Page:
Despite billions of dollars spent in attempts to prop up economically weak countries, U.S. foreign aid has had almost an opposite effect. In the 1990s, a Clinton administration task force found that despite decades of foreign assistance, most of Africa and parts of Latin America, Asia, and the Middle East are economically worse off today than they were 20 years ago. In 2000, the Meltzer Commission found that the World Bank and organizations like it spent record levels backing projects in developing nations, only to have 55 to 60 percent of them fail because the money went to poorly managed economies where the money was either squandered by corrupt officials or imprudently spent.
Instead of reaching the people who need it, foreign aid has increased the size of the state rather than the welfare of the people. After reviewing aid flowing to 95 countries, researchers at the London School of Economics found that virtually all the aid went toward consumption. It did not increase investment in growth, nor benefit the poor. But it did increase the size of government. Historical examples tell us the same: From 1961 to 1989, the U.S. sent well over $2 billion in aid to India, almost all of which went to the Indian state. Similarly, in the 1980s and 90s, African economists frequently complained that 90 percent of U.S. aid to sub-Saharan Africa went directly to governments.
Finally, there is no evidence that aiding developing nations produces rapid and widespread economic reforms. Though many list South Korea and Taiwan as success stories of U.S. economic assistance, those counties began to take off economically only after massive U.S. aid was cut off. Similarly, numerous studies have disputed the link between aid money and economic reforms. In fact, A 2002 World Bank study admitted that they had been “overly optimistic about the prospects for reform, thereby contributing to the misallocation of aid.”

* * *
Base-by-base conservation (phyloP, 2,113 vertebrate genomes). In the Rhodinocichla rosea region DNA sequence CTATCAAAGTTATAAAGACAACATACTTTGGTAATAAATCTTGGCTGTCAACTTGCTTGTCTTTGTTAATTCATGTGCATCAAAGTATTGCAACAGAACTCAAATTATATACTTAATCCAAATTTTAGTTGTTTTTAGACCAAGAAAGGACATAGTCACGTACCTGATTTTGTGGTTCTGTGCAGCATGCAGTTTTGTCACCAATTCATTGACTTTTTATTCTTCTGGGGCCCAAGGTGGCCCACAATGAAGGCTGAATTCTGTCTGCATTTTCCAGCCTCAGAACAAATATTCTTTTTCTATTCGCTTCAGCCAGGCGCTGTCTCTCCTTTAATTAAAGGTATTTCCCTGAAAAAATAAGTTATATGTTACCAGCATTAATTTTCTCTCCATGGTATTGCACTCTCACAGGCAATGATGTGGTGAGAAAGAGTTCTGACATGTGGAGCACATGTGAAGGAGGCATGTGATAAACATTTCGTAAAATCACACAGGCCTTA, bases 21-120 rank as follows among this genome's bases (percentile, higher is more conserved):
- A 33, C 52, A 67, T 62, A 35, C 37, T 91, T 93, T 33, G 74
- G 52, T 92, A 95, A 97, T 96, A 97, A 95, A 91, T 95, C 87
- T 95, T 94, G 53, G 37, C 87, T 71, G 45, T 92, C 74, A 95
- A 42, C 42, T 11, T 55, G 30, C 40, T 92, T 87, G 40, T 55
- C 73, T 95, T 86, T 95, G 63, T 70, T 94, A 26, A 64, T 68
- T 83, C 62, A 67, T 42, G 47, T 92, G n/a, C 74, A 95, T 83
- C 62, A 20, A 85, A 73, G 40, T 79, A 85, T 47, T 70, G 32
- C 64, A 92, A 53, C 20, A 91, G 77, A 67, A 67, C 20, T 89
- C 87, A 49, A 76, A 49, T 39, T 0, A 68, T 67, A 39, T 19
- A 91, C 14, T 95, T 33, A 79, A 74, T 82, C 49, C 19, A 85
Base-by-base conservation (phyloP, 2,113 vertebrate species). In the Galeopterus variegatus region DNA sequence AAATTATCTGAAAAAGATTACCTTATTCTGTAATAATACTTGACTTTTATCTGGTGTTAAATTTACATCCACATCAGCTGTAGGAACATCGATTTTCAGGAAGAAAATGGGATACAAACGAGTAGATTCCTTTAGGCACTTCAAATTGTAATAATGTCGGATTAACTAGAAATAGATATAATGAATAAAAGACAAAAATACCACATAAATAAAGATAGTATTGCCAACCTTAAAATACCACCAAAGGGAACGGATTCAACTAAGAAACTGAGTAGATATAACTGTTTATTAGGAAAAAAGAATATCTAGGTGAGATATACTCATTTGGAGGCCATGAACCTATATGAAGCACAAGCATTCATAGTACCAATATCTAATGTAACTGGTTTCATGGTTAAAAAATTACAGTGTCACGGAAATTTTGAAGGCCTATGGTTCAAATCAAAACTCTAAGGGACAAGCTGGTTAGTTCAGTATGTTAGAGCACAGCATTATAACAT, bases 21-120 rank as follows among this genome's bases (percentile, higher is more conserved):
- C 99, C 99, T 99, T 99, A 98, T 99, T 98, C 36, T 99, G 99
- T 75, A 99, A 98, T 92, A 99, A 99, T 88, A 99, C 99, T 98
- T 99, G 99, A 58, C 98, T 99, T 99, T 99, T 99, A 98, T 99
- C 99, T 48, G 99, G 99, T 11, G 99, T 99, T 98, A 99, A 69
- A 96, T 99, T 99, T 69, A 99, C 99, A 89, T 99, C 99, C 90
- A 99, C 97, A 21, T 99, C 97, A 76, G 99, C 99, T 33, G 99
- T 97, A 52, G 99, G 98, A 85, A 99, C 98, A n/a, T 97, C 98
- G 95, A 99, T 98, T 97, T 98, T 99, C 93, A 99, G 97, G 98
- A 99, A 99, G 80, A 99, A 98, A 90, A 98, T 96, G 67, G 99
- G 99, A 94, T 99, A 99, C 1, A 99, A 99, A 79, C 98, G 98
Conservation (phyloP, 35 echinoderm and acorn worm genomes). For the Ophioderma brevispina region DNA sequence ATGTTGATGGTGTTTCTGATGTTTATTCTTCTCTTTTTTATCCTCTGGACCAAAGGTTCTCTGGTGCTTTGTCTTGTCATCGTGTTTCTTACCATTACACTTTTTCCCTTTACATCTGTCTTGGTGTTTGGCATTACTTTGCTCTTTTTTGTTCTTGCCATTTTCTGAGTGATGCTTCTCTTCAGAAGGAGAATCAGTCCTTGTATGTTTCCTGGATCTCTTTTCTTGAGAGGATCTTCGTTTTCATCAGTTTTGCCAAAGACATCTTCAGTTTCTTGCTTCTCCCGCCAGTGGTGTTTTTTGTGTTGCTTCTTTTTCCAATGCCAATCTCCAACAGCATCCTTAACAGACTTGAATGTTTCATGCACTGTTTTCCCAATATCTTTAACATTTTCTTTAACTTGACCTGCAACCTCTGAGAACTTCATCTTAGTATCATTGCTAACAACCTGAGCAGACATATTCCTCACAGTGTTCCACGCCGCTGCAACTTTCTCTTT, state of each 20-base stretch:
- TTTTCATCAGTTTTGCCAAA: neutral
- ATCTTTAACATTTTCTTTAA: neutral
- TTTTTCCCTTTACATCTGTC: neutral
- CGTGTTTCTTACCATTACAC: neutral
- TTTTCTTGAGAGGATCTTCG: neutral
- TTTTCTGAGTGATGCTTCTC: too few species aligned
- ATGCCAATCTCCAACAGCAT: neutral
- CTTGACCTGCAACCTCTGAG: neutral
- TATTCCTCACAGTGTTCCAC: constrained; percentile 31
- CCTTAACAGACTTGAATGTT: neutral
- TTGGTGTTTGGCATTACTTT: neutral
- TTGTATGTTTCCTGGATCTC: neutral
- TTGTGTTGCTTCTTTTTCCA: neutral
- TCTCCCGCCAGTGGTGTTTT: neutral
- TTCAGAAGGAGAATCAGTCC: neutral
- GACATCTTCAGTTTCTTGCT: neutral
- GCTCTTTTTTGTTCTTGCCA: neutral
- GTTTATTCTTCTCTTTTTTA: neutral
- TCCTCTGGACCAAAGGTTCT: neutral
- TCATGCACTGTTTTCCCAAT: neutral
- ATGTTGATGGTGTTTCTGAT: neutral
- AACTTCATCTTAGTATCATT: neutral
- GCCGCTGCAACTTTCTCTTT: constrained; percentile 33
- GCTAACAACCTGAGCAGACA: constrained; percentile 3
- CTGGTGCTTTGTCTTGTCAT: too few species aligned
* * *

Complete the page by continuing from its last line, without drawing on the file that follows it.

There are a lot of things here that are just plain wrong, but I am not at all knowledgeable enough to tackle this point by point. So, I am hoping that this post can cause another post to be written by the likes of Aid Watchers, Owen Barder, Chris Blattman or someone else who feels up to the challenge. With plenty of mis-information floating around, it would be useful to set the story straight. Comments are great, a blog post better, and best would be if someone wants to email me some thoughts that I can use to craft a story to pitch to the Guardian or some place else.
If interested, you can read the proposed law here and the summary here. I would suggest skipping the text of the law as it provides nothing while the summary gives some wonderful illogical arguments like the one seen above.